Unfortunately, the creative of many digital screens is populated by directly ported print ads or banners, TV ads and promo videos that do not take the full potential of the medium into consideration, and other creative that looks as if it was almost directly pulled from the Web, because … well … “It’s kind of interactive.”  Those translations fall short of what the medium (I am assuming there is an intelligent backend here) could be if it took but a few premises into consideration.  If we use the earlier model of the 4 points of “out of box” thinking around interesting and engaging billboards and apply it to networked digital screens:

1.    Breaking the old 2D language: The breaking out of the “self-contained rectangular frame” is in the potential for 2-way connection with people via their mobile devices.  This can include information that is downloaded (store and refer to later), information that is uploaded (consumer generated content) and two-way engagement (play). Examples might include: games and puzzles, download coupons and offers, bookmarking urls and downloading pdfs that relate to more info about on-screen content, consumers uploading content (a survey, comments, shout-outs, photo experiences) to the screen system on the spot, customers being identified through an integration of the digital screen and retail systems to display pre-approved personal information or offers.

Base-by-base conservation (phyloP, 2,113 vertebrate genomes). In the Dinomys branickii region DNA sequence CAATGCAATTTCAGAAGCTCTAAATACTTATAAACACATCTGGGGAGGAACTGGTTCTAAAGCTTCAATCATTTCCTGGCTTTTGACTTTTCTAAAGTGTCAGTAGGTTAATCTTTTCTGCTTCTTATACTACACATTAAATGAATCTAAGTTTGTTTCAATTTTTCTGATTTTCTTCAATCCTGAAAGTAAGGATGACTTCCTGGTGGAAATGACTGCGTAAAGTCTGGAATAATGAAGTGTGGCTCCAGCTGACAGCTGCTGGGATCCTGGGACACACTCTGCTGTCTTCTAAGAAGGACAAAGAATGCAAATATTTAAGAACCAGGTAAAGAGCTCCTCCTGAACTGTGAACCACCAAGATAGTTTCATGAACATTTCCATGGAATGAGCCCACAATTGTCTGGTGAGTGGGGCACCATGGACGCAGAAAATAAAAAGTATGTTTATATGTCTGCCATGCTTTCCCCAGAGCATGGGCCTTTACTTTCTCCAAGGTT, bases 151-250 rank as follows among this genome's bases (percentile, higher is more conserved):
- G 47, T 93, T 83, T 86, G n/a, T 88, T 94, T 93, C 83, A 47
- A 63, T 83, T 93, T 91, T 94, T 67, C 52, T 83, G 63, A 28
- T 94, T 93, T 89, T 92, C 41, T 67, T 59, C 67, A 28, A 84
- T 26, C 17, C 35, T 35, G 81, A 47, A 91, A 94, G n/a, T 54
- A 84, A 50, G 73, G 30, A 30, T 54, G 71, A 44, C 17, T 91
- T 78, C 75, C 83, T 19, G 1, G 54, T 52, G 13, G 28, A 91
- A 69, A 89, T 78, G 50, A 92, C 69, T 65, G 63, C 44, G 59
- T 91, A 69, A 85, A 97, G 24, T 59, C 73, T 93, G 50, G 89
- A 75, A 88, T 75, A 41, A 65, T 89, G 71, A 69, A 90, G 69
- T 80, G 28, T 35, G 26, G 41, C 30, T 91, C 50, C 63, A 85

2.    Evolving content over time:  By creating programs, events and initiatives, screen network providers, the venues that host them, or major brands that “buy space/time” on them – can create integrated campaigns in which content that people/customers actively create, contribute and comment on is an important element.  This provides ever-fresh and personally relevant screen programming that with more sophisticated two-way and database capabilities/applications could be set to trigger screens when the person who contributed or commented on the content arrives at the venue and activates a mobile device and their ”digital opt-in signature.”

3.    Integrating visual elements into the surrounding environment outside the screen: A website and mobile device outside the individual screens or screen network defines the person’s “surrounding environment” in this case.  Screens should not be seen as isolated uni-directional islands blaring propoganda.  Appropriate social media programs (per #2 above) means enabling people to create and upload, as well as download and experience – media related to the (perhaps shorter form) content of the out-of-home digital network screen on their own personal screens, tethered or mobile.

4.    Blending into the environment rather than encroaching on it: Simply said, the look and feel (UI) and nature of the content of screen programming needs to fit seamlessly into its physical environment and feel a part of it, not at odds with it.  It must deliver on the customers’ expectations of what any experience in that environment should be, in alignment with brand image, without being obtrusive or invasive.